Reviewed by Joshua Ryan Bligh
A pensive story that asks the big timeless questions
What is good? Are we of nature or nurture?
Dustin Grinnell’s speculative novel The Empathy Academy takes readers on a whirl of morality in the near future. Pulling from philosophical and psychological sources spanning two millennia, the story allows readers to encounter moral morsels and lessons, spanning from grand-daddies Aristotle & Seneca to more modern thinkers like Carl Sagan. All of this packaged in a tale that expresses highly relevant concerns with the undue impact that capitalism has on science and medicine.
When protagonist Monty Hughes discovers his father has been falsifying research on a new cancer treatment, he absconds to an experimental education facility on Nantucket Island. The deal: the school aims to correct deviant behaviors and mentality through a regimen of philosophy and hand-on field days. But something darker lurks behind the façade, and the shady Dr. Woodward running the show has bigger plans to use the school as a testing ground for a gene-altering therapy (based on real-life CRISPR tech) to induce morality from the cellular level.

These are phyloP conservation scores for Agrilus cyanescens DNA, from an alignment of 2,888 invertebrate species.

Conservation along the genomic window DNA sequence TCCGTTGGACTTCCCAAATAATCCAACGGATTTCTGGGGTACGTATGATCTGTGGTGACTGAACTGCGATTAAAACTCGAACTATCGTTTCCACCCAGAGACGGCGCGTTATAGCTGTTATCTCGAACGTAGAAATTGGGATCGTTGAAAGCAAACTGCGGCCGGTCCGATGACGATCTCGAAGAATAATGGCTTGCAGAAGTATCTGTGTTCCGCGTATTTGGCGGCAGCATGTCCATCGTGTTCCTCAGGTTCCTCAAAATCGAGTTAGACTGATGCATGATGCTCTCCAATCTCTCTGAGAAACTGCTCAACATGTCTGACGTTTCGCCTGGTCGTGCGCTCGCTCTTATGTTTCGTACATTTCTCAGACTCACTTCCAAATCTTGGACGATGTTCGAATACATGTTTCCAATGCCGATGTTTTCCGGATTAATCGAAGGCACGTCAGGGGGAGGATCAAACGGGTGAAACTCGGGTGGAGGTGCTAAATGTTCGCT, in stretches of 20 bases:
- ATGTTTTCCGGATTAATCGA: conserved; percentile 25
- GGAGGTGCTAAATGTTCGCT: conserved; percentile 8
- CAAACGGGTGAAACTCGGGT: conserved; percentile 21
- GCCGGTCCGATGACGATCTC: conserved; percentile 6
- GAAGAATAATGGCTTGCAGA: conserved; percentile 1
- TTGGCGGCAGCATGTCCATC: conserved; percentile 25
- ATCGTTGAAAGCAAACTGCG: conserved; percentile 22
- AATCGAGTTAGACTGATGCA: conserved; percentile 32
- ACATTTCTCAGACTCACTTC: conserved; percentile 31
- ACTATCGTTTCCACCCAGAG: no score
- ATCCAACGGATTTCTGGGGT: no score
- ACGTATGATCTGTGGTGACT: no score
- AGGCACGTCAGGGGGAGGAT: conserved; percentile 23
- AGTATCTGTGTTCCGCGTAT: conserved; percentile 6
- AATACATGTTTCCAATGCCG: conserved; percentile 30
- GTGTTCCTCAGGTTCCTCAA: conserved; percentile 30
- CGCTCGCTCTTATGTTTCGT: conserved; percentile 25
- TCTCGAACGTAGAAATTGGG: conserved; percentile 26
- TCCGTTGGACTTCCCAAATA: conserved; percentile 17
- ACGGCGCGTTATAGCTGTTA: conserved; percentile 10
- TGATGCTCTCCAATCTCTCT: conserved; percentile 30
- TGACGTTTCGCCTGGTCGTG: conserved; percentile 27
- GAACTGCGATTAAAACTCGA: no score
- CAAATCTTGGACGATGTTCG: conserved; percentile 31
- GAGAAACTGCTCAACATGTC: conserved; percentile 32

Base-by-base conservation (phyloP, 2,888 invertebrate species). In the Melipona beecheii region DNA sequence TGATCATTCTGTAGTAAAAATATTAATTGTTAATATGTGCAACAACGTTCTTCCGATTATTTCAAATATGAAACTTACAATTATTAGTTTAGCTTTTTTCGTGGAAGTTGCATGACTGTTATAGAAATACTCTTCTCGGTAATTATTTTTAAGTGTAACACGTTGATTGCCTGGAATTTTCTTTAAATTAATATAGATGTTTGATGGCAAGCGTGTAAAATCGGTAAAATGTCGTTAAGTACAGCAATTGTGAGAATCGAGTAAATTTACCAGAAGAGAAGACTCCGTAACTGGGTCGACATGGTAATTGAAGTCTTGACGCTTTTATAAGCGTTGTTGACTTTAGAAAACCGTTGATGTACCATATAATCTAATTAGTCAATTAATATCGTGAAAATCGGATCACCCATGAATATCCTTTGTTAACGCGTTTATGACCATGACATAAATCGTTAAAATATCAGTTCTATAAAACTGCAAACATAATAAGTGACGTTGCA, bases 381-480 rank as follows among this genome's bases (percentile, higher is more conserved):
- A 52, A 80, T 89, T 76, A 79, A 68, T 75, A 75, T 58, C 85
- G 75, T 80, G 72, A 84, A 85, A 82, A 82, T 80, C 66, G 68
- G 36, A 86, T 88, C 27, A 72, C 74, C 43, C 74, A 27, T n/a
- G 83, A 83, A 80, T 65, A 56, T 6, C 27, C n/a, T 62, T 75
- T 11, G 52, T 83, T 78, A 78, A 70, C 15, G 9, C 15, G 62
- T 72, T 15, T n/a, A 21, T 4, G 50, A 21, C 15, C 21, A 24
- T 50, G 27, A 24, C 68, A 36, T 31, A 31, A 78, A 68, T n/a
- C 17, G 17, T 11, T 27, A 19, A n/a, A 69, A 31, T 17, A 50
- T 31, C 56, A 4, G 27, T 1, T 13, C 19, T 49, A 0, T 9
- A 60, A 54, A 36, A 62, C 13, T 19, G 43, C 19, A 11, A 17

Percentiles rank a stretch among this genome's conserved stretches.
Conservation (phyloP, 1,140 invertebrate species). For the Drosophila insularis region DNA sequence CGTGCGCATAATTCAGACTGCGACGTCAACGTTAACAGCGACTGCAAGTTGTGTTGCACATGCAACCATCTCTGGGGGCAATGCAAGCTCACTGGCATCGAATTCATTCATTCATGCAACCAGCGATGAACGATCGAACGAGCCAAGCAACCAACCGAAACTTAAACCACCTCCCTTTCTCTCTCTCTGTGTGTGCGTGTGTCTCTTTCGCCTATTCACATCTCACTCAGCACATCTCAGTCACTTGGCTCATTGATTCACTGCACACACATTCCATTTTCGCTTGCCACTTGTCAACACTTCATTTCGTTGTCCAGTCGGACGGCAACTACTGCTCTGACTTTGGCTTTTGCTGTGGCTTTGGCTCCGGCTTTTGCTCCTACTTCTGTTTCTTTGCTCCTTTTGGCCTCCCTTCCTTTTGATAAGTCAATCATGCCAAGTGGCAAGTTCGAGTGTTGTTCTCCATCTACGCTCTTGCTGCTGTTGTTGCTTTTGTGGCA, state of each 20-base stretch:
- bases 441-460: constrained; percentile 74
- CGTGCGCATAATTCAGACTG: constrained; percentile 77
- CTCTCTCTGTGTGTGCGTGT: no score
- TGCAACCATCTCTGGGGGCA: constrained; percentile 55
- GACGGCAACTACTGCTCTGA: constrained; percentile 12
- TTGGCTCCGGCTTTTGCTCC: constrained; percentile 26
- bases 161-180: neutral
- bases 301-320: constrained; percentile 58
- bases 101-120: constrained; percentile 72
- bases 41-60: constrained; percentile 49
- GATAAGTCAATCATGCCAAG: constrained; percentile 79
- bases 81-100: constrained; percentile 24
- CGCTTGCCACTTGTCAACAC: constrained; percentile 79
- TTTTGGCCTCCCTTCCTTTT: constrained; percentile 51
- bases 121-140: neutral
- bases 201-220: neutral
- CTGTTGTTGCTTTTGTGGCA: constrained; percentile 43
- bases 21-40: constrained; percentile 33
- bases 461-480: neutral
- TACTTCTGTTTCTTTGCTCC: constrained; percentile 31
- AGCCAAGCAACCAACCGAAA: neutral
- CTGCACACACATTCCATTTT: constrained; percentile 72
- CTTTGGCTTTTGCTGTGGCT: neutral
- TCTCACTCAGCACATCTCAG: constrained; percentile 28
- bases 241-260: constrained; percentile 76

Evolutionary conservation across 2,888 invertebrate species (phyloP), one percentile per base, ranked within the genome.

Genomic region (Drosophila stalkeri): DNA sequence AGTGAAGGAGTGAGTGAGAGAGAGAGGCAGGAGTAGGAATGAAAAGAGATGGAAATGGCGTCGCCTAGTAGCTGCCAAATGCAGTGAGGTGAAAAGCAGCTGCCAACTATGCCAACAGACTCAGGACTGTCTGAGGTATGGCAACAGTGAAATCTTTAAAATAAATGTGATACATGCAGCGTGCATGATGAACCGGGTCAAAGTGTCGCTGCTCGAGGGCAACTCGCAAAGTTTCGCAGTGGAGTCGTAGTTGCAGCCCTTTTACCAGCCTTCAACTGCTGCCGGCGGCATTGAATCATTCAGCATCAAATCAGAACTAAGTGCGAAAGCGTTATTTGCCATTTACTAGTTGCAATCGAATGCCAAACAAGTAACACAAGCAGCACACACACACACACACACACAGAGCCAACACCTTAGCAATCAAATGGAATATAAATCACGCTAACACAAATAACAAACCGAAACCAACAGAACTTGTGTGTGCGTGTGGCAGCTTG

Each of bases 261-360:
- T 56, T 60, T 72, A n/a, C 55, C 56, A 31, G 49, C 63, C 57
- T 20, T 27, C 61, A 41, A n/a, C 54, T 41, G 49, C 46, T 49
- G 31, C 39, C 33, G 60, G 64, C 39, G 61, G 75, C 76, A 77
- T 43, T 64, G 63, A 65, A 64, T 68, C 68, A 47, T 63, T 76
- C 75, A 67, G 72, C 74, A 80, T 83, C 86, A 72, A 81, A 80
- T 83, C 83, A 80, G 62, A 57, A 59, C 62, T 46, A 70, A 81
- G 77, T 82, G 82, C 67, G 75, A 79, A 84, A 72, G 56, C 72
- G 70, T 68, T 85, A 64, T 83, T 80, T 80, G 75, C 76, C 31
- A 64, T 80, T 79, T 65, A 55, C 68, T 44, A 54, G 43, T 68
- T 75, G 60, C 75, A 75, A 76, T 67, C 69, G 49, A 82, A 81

Much like the curriculum in the eponymous Empathy Academy, Grinnell’s story serves as a speed-round primer for morality. As we shadow Monty’s education, the reader will encounter some of the key questions asked by influential minds over the past two thousand years. While each individual idea does not get much screen time itself, the effect is that readers can be presented with questions and ideas that rarely, if ever, crop up in public school curriculum. Young readers may get the most out of the experience, being introduced to threads they can later follow on their own, breadcrumbs as it were into the larger world of ethics and philosophy.
The full buffet of concepts on morality sometimes works in favor of the story, especially when an idea plays into key choices characters must later make. However, the education aspect of the book can feel like it waters down the story and narrative pacing, which does not get into full swing until about halfway through the book. The regular incorporation of other thinkers’ ideas sometimes works, but other times feels like lulls in an otherwise interesting premise, leaving me occasionally with a “lectured at” feel.
The Empathy Academy is packed with ideas that can do a great service to readers. It provides a digestible array of questions, concepts, and lessons that could blossom into something big for younger readers to take with them into the rest of their lives.
Publisher: Atmosphere Press
Genre: Science Fiction
Print Length: 246 pages
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